lecture_22_s2005

# lecture_22_s2005 - 1.00 Lecture 22 Matrices Reading for...

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1.00 Lecture 22 Matrices Reading for next time: Numerical Recipes, pp. 37-42 Matrices Matrix is 2-D array of m rows by n columns In math notation, we use index 1, … m and 1, … n. In Java, we usually use index 0, … m-1 and 0, …n-1 They often represent a set of linear equations: a 00 x 0 + a 01 x 1 + a 02 x 2 + … + a 0,n-1 x n-1 = b 0 a 10 x 0 + a 11 x 1 + a 12 x 2 + … + a 1,n-1 x n-1 = b 1 a m-1,0 x 0 + a m-1,1 x 1 + a m-1,2 x 2 + … + a m-1,n-1 x n-1 = b m-1 n unknowns x are related by m equations Coefficients a are known, as are right hand side b …… a m-1,n-1 a m-1,3 … a m-1,2 a m-1,1 a m-1,0 a 2n-1 a 23 … a 22 a 21 a 20 a 1n-1 a 13 … a 12 a 11 a 10 a 0n-1 a 03 … a 02 a 01 a 00

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Matrices, p.2 In this lecture we cover basic matrix representation and manipulation Used most often to prepare matrices for use in solving linear systems, which we cover in next lecture Java has 2-D arrays, declared as, for example double[][] squareMatrix= new double[5][5]; But there are no built-in methods for them So, it’s helpful to create a Matrix class: Create methods to add, subtract, multiply, form identity matrix, etc. Sparse matrices are handled differently: Almost all large matrices are extremely sparse (99%+ of entries are zeros) Store (i, j, value) in a list or 1-D array or other data structure 2-D Arrays data[0] data[2] data[1] data[2] data[3] 8.0 14.0 2.0 3.0 5.1 4.2 6.6 0.8 3.3 3.2 5.5 6.6 2.4 6.4 0.4 4.3 12.3 3.7 9.3 3.0 data No. of rows= data.length No of columns= data[0].length A 2-D array is: a reference to a 1-D array of references to 1-D arrays of data. This is how we’ll store the matrix data in class Matrix data[0][0]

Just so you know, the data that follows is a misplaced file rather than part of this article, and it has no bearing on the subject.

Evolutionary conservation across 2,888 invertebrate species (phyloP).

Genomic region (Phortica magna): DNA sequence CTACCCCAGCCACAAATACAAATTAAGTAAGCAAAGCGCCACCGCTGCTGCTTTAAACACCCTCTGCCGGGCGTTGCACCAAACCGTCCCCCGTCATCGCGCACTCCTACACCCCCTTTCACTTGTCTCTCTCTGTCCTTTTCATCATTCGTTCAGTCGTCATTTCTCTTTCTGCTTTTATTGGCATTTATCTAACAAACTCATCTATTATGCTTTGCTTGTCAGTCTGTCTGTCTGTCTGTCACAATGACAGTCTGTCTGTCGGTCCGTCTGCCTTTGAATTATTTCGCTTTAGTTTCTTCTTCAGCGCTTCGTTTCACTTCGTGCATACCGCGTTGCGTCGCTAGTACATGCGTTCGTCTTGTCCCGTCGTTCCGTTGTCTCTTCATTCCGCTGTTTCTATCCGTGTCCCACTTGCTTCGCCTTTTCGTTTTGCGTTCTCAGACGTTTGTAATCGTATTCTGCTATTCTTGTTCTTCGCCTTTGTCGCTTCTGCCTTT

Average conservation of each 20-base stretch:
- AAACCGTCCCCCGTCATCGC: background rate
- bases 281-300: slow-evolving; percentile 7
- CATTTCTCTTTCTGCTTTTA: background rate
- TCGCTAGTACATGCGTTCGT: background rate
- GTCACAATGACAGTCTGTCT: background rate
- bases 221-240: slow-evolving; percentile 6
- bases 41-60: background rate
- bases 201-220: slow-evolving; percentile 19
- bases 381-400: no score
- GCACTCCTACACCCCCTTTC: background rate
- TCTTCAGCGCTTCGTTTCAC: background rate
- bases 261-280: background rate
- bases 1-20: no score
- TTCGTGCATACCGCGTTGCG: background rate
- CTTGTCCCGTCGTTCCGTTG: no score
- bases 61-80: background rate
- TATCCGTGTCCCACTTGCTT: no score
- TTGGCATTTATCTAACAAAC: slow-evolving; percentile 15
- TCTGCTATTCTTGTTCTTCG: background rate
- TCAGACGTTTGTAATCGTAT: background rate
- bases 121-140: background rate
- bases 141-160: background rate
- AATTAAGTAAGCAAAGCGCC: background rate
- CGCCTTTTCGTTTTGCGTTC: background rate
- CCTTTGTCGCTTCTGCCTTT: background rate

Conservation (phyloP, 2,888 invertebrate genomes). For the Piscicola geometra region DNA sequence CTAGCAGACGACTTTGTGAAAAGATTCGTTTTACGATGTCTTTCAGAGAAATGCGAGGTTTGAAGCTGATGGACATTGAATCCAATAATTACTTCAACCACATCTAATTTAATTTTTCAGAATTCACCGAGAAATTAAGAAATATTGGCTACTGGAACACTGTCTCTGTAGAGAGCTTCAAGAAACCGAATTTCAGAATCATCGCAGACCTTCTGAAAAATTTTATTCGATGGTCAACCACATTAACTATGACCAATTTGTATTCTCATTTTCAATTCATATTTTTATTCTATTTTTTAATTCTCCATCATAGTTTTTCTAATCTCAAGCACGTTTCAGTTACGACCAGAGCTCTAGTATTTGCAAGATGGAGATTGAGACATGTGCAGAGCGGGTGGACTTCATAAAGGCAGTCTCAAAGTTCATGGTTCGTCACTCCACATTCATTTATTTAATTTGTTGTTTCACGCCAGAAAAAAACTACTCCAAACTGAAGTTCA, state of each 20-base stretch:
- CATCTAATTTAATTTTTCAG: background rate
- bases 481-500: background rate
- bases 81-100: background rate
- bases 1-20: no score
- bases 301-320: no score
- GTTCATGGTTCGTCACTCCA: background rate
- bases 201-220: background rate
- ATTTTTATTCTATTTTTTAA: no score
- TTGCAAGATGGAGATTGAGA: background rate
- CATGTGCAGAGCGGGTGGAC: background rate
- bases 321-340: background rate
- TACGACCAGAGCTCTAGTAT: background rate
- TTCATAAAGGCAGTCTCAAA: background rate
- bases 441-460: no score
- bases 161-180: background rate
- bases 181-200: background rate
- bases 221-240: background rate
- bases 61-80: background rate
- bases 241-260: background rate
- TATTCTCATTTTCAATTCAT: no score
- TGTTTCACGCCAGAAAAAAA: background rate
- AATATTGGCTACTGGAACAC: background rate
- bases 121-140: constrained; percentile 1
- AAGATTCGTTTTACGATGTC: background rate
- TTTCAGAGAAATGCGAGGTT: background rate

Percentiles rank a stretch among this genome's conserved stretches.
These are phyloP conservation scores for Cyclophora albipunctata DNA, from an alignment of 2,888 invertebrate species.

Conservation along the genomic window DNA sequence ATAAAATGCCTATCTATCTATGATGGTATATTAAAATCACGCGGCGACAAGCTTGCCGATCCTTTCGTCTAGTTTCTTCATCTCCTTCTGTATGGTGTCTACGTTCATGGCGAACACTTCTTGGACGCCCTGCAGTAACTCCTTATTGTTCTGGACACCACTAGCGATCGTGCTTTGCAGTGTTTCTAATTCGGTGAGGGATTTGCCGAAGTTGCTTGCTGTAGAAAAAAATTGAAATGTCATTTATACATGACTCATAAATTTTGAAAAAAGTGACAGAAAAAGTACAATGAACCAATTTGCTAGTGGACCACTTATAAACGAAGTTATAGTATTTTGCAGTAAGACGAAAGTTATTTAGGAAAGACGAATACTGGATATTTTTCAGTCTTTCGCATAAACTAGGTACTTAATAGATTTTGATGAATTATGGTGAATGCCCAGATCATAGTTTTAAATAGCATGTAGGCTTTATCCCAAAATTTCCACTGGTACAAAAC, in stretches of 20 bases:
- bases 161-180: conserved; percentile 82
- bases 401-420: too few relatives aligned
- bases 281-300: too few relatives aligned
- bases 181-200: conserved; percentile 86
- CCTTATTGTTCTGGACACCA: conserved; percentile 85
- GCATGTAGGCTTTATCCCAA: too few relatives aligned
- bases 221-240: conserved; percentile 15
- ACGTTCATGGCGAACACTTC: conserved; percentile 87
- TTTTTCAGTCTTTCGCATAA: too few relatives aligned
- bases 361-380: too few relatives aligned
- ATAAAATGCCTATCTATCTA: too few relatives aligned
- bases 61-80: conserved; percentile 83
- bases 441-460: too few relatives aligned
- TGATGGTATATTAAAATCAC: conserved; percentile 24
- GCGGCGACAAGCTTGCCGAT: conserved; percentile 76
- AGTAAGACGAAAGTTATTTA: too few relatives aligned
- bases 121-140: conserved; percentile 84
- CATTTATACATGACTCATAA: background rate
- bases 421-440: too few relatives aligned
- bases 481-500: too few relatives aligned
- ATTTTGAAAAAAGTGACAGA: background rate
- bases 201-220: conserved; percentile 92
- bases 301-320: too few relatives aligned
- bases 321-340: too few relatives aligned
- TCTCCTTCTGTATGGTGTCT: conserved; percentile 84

Matrix class, p.1 public class Matrix { private double[][] data; // Reference to array public Matrix(int m, int n) { data = new double[m][n]; } public void setIdentity() { int i,j; int nrows = data.length; int ncols = data[0].length; for(i=0; i<nrows; i++) for(j=0; j<ncols; j++) if(i == j) data[i][j]= 1.0; else data[i][j]= 0.0; // Not really needed }

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## This note was uploaded on 11/29/2011 for the course CIVIL 1.00 taught by Professor Georgekocur during the Spring '05 term at MIT.

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lecture_22_s2005 - 1.00 Lecture 22 Matrices Reading for...

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